I take a fish based EFA mix in liquid capsule form and also keep a bottle of liquid lemon flavored EFA’s available in my fridge and add it to salads and certain foods. The label will usually direct you to take anywhere from one to three gel caps daily (approximately 3,000 mg’s of EFA’s). Since my body is relatively clean, and because I get adequate fat intake through food (eggs, flax, avocado, olive oil and nuts), I only take one to two capsules daily. The label on my EFA bottle recommends three a day.

*Fresh ground flax seeds are a great way to add both omega-3’s and fiber to your diet. I get pre-ground flax seeds at the health food store and sprinkle them over toast with jam.



Coenzyme Q-10Here’s another biggie in the antioxidant arsenal. The first time I took CoQ10 my energy levels were noticeably higher and I thought; what the heck did I do to get all this energy?  This is one of those great antioxidants that play a critical role in energy production within every cell of your body. Benefits include heart health, immune support, lowering LDL cholesterol, reducing hypertension, and protection against free-radical damage.

Be sure to look for the newer bioactive version of CoQ10 called ubiquinol. (The regular one is called ubiquinone.) Studies are showing that the ubiquinol version is up to 8 times more powerful and effective than conventional CoQ10.

I always take a liquid gel-capsule of CoQ10 because I feel the absorption is better in the liquid form rather than the dry form (which is the form that I was feeling the energy difference from). I take 30 mg's a day, but have taken up to 100 mg's a day. It's not cheap, so you may want to opt for the lower milligram gel capsule as I do. More is not always better!



R-Alpha Lipoic AcidThis is one of my favorite vitamins because it's such a powerful antioxidant. First of all, it helps regulate your blood sugar levels, which may help those concerned about high carbohydrate diets. R-Alpha Lipoic Acid is also both fat and water soluble, making it a powerful free radical scavenger throughout all parts of the cells within your body. If that's not enough it also recycles itself using the cells metabolic energy system, plus it helps recycle vitamins C and E to aid in the free radical fight. R-Alpha Lipoic Acid is also good for the look of your skin in maintaining its youthful health, which is why you’ll see it added to face and body creams. From a sports performance angle, R-Alpha Lipoic Acid helps the effectiveness of creatine which is why it’s added to creatine products. There are even more benefits to taking this great vitamin like insulin sensitivity and as a free radical scavenger, so be sure to make it a part of your regimen.

I take 300 mg daily about 30 minutes to an hour after my morning meal. You can also take it in divided (100 mg) doses. Many vitamin formulas will contain the Alpha Lipoic Acid version versus the newer R-Alpha Lipoic Acid. The main difference is absorption, but don’t get too caught up in only looking for the R-Alpha Lipoic version until it fully catches on. The Alpha Lipoic Acid version is still a quality nutrient.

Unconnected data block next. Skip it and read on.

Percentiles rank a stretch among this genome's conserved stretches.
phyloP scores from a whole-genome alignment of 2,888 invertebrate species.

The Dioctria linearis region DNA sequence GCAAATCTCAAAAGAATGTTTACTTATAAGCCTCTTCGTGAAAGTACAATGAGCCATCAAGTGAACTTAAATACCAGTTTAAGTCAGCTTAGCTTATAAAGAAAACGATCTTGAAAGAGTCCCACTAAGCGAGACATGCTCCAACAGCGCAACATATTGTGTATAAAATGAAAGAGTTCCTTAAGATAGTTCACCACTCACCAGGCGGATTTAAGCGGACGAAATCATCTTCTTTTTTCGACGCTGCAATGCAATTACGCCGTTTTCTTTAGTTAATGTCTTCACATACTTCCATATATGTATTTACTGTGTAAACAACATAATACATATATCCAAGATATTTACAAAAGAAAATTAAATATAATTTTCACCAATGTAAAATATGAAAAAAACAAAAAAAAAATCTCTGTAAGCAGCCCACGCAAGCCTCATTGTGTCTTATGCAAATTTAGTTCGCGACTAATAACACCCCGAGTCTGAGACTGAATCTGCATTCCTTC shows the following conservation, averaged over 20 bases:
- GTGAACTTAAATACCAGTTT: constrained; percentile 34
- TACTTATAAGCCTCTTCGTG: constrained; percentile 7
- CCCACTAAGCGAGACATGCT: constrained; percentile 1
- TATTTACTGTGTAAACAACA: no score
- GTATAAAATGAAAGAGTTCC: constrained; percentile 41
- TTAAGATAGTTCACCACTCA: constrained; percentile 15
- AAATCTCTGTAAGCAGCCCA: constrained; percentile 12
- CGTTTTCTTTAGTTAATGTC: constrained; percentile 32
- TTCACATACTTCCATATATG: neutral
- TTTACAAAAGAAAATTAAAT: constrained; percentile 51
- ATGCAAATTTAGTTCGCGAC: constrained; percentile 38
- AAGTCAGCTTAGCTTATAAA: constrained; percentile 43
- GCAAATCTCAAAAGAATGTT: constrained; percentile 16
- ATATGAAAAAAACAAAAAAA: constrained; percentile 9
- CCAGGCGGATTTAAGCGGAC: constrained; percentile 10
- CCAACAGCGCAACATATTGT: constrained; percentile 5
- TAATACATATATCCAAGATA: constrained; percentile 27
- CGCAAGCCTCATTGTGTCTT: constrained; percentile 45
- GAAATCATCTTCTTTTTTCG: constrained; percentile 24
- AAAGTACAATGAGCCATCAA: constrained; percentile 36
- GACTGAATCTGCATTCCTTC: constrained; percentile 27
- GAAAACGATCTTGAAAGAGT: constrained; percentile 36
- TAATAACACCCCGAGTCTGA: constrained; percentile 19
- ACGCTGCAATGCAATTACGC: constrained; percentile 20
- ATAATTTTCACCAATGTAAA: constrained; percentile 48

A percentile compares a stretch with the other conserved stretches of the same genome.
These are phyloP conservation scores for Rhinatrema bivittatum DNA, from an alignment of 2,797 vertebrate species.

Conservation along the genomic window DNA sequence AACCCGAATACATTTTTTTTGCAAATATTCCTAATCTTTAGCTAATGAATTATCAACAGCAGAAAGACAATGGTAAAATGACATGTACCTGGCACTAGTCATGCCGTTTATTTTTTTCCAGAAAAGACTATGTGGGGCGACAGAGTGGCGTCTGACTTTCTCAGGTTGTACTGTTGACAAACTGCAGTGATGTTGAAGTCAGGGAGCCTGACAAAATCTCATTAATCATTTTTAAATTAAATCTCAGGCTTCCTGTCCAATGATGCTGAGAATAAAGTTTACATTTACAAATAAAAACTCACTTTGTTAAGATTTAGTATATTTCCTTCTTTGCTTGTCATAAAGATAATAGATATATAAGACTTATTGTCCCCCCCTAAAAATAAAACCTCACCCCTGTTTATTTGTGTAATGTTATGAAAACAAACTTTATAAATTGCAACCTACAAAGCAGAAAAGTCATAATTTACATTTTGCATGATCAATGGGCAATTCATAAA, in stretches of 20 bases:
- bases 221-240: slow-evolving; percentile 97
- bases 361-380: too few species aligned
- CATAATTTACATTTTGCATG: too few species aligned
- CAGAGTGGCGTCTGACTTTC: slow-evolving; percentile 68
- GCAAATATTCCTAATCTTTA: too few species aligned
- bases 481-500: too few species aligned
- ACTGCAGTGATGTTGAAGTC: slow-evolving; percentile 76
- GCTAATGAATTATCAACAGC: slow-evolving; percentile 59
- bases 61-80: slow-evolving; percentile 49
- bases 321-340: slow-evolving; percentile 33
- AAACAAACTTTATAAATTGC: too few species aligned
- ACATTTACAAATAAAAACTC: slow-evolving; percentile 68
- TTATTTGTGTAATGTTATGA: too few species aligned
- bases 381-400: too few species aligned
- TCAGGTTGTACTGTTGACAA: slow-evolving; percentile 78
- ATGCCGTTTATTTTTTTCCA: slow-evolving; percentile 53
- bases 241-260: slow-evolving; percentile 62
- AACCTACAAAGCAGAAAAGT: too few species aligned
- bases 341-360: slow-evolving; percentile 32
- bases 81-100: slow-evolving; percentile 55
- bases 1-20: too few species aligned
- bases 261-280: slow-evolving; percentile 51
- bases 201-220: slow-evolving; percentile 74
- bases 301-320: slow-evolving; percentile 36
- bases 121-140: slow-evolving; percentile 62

The Supporting Cast

The following supplements are those that I usually cycle bi-monthly



Vitamin C is excellent for the health of every function in the body, plus the prevention of numerous diseases. And because the body cannot produce vitamin C on its own it’s a good idea to supplement it. The first source should be through foods like papaya, oranges, grapefruit, cantaloupe, broccoli, kale and kiwi to name a few. And there are a number of different naturally occurring plant compounds that come along with eating these fresh and vibrant fruits and veggies called bioflavanoids. Bioflavanoids are found in the colorful pigments of plants. They are great antioxidants and work well with vitamin C by helping with absorption and to prevent C from oxidizing in the body. Bioflavanoids are excellent for capillary circulation, supplying blood to the extremities (hands and feet) as well as your eyes, skin, and brain. Although the best source for naturally occurring C and bioflavanoids is always food, higher doses can only be achieved through supplementation. I like to take a mix of C and bioflavonoids in one comprehensive supplement to help increase your coverage against free radical damage and aid in the healing of injuries, colds, and bruising.

Don't forget that your multivitamin is going to have some C already in it, but it's not going to be enough. Besides what is in my multivitamin, I like to take 500mg's of C and 500mg's of bioflavonoids in a combined formula.



In an acidic world greens can help keep us in a more alkaline and balanced state. Greens usually come in powder form, but you can also find capsules, tablets, and liquid. Greens help add an array of nutrients to my diet, and I try to take at least one serving daily. Some of the amazing ingredients include: lecithin powder, carrot powder alfalfa grass, barley grass, kamut powder, spirulina, wheat grass, wheat sprouts, apple pectin flaxseed meal, oat bran, red beet, broccoli, maitake mushroom, reishi mushroom, shiitake mushroom, milk thistle, ginkgo biloba and grape seed extract. There's even more healing and health supporting nutrients found in these greens drink powders and that’s why I enjoy the benefits of greens. Most greens products are 100% organic and are non GMO, but just be sure to read labels. Today’s greens come in a variety of flavors from berry to mint to orange and more.

The suggested serving size will vary depending on which product you take, so read the label. Powder forms of greens usually recommend 1 tablespoon mixed with 12-16 ounces of water or juice as a serving size and I do 1-2 servings a day.



Most multivitamins will offer an array of your B vitamins, but there is a good chance they won’t have an adequate amount of B's across the board. That's when I like to supplement with a B complex vitamin. B's help boost energy levels, help with fatigue and stress, and support the health and integrity of hair, nails and skin. The good news is that B’s work well taken together, so a B complex can really pack a solid punch!

A good number to shoot for in a B complex is between 50 and 100 mg's. Look for formulations that have a comprehensive listing that looks something like this: B-1 (thiamin), B-2 (riboflavin), B-3 (niacin), B-5 (pantothenic acid), B-6, B-12, biotin, choline, folic acid, inositol, and PABA. I’m currently taking a liquid B formula, but tablets and capsules are very popular and well tolerated.